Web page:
A Fabulous Escape
Most of us have heard people complain after spending tons on a port-to-port cruise ship where things went so fast they can’t remember what was where. This is specifically what led my wife and myself to try a different approach. The result is that going through Untours we remember every little town we saw and will jump at the chance to do it all over again, even if (no, especially if) we saw the same places all over again.
My wife, Robbie, made the arrangements when we went to Europe. We are into genealogy, and wanted to visit the place my family came from; but any excuse would have been good enough. We drove the 125 miles to Los Angeles, where we were permitted to park our car at a hotel for a month in exchange for staying over two nights (one before leaving and one after returning (check it out where you live).
We flew to Paris where we changed planes for Strasbourg in the northern part of the Department (French for county) of Alsace. Alsace is at the juncture of France, Germany and Switzerland. At the airport in Strasbourg, we were met by our Untours guide who was born in Boston and whose husband is a medical doctor, as well as the mayor of a local town. She walked us the huge distance of about 30 feet to where our car was waiting. Since I use a mobility scooter, we had arranged for an SUV and this one was a beauty. The interesting part here was that Air France flew the scooter free both ways.
Our guide had us follow her on the highways south to the location of the apartment we were to stay in for the next two weeks. This apartment is on the edge of the town of Ribeauvillé (pronounced Reeb-au-vil-ay). Several things about this area blew us away. First, there are traffic circles (roundabouts) everywhere and, while they take some getting used to, by the time the two weeks were up, we were clamoring for more of them in the U.S.A. (There is no stopping, and yes, they are now building them here). The second thing is that all of the towns in Southern Alsace look like they were designed in the Walt Disney Studios (of course, the opposite is true—see Beauty and the Beast). Vibrant colors and flowers were everywhere. And the topper was that we arrived at harvest time, and the vineyards are everywhere.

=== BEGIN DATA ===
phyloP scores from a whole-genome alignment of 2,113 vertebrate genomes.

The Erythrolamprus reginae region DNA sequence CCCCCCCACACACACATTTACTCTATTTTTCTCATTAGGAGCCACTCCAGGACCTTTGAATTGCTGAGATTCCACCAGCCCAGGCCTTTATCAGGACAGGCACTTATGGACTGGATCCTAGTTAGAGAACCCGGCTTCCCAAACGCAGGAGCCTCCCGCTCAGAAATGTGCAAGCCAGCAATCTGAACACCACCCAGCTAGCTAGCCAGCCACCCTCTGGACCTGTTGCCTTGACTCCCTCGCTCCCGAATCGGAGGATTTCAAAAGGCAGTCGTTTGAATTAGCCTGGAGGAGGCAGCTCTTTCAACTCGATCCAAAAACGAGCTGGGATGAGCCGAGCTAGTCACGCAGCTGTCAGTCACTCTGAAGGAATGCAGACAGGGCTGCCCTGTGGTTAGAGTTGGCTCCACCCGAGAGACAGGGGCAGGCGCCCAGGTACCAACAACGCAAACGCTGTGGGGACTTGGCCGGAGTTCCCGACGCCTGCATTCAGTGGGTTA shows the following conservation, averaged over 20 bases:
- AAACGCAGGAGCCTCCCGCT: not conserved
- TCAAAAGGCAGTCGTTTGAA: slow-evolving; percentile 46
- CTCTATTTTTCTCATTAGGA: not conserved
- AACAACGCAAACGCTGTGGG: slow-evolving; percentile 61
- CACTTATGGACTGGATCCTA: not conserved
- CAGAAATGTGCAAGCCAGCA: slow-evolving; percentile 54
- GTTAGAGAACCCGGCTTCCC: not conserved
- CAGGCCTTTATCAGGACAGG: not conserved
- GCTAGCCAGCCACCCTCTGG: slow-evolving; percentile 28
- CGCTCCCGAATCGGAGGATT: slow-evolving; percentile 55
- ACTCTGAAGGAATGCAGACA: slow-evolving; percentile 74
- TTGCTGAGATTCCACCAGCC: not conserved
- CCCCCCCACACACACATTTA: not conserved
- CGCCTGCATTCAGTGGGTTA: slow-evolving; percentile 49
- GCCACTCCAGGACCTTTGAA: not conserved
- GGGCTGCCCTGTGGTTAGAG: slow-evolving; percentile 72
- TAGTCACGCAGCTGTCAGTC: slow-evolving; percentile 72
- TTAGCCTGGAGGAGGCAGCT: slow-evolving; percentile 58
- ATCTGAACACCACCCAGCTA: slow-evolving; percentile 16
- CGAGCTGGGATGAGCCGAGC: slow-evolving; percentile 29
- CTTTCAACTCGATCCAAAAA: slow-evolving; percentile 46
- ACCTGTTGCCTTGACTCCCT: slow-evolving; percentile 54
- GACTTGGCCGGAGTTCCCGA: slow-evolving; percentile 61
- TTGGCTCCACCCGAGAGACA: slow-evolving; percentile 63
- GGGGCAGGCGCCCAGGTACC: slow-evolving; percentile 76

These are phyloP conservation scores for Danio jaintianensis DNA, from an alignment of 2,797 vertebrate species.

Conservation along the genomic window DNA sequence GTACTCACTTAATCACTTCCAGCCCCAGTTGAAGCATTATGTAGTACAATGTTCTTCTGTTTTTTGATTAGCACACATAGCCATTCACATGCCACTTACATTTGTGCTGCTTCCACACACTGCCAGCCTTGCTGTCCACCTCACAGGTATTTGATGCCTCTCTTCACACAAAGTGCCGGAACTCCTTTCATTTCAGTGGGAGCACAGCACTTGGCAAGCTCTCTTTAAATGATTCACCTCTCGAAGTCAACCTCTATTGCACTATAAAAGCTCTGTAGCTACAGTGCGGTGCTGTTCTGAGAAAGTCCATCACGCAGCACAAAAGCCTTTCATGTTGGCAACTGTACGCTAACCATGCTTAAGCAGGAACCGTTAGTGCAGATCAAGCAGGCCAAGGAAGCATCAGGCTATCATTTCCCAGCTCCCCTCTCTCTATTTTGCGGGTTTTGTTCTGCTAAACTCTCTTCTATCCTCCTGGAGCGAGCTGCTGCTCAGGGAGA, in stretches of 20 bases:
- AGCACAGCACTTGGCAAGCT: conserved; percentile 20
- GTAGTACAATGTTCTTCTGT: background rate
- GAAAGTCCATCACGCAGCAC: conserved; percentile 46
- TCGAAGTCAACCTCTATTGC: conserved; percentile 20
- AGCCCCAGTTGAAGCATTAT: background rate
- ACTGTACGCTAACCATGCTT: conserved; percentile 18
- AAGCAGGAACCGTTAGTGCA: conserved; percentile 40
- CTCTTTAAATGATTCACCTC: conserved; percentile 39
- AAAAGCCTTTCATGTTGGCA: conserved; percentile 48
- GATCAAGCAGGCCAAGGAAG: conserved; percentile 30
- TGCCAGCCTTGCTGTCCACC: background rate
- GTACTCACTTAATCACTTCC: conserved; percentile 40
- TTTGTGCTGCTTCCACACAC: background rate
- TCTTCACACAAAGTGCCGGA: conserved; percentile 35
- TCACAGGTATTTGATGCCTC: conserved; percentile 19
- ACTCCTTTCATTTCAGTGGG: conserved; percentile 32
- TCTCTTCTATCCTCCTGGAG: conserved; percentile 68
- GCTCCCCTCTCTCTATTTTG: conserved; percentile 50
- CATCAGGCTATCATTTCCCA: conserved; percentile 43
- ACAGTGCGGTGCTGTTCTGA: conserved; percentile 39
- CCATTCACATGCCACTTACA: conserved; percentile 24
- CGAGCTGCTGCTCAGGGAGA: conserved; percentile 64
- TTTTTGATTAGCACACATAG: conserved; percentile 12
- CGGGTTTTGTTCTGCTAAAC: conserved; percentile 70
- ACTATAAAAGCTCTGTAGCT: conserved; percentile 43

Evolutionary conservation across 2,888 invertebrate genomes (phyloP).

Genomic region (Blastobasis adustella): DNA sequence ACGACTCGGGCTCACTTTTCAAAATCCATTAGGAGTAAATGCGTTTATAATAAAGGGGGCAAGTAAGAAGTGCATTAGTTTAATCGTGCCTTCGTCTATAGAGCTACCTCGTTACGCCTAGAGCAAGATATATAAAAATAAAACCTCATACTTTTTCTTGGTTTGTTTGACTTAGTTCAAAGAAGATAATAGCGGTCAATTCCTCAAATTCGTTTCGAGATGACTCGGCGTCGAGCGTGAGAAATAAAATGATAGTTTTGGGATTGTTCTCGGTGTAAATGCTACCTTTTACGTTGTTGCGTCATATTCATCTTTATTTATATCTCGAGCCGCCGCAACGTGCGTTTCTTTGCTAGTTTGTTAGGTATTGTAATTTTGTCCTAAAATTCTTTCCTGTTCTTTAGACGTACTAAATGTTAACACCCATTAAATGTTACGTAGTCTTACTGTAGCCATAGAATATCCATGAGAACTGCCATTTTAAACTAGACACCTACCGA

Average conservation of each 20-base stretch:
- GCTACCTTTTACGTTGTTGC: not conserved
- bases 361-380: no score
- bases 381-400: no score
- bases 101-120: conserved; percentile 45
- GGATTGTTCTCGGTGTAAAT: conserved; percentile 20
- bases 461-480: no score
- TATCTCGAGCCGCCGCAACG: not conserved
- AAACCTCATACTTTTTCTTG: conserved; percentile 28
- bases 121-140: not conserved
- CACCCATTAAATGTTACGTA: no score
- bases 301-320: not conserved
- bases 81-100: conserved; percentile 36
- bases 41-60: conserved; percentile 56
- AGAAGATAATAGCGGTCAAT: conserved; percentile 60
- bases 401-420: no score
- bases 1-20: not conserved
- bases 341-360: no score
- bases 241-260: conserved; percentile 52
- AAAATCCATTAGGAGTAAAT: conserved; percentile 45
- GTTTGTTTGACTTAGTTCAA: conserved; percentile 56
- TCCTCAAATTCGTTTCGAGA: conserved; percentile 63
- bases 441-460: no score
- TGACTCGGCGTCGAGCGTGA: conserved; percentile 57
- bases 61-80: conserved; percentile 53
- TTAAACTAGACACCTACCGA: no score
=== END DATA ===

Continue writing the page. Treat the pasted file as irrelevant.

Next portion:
The Untours guide got us settled in our apartment where the refrigerator was stocked with enough food to get us started. The next day there was a meeting at a local restaurant where we found we were one of about ten couples in Alsace for the next two weeks. We were given a complete description of everything happening in the area along with any flyers and brochures available. We were given the option of seeing things with other couples or doing everything on our own. As it was, we chose to be on our own. We found the town my family came from and a cousin we had been writing to for six years. We also found wonderful foods, magnificent scenery, wonderful warm people, and memories for a lifetime.
We had very little problems in communicating with the locals. There are enough people who speak enough English to make the trip free of stress. The villages of Southern Alsace often have a street named after the date the allies drove the Germans out, although the animosity is almost extinct. And one Frenchman actually kissed my hand because I was an American. A special event during the time we were there was a visit to a winery where the wife of the owner was from California.
Our wonderful time there over, we drove across the Rhine river and through the state of Baden-Wurttemberg into Bavaria in the half-day drive to our next destination. Going from France to Germany we expected at least the traffic stop one finds in driving from Arizona into California, but there was no such experience.
It was a bit stunning when we parked on the grounds of a castle complete with a moat and heavy walls that was to be our place of residence for the next two weeks. We were greeted by Baron Manfred von Crailsheim and his wife. This castle has been in his family since the 1600s. We were shown our place to stay. This was a large apartment in a building on the castle grounds that once was a cattle barn. Considering the now heated floors and beautiful appointments, any bovine thoughts were a long way off. An added restful advantage is that Manfred himself is a medical doctor.
Being advised what is going on in the area in advance is a great advantage and we saw what we wanted at our own pace. And to the south of Sommersdorf Castle was Neuschwanstein, the castle that formed the basis for the original Disneyland. When our wonderful and unforgettable stay was coming to an end, we drove back to Strasbourg, deposited the SUV we had rented, and flew home.
All I can say is, “Wow.”
A big thanks to Larry for sharing his story today!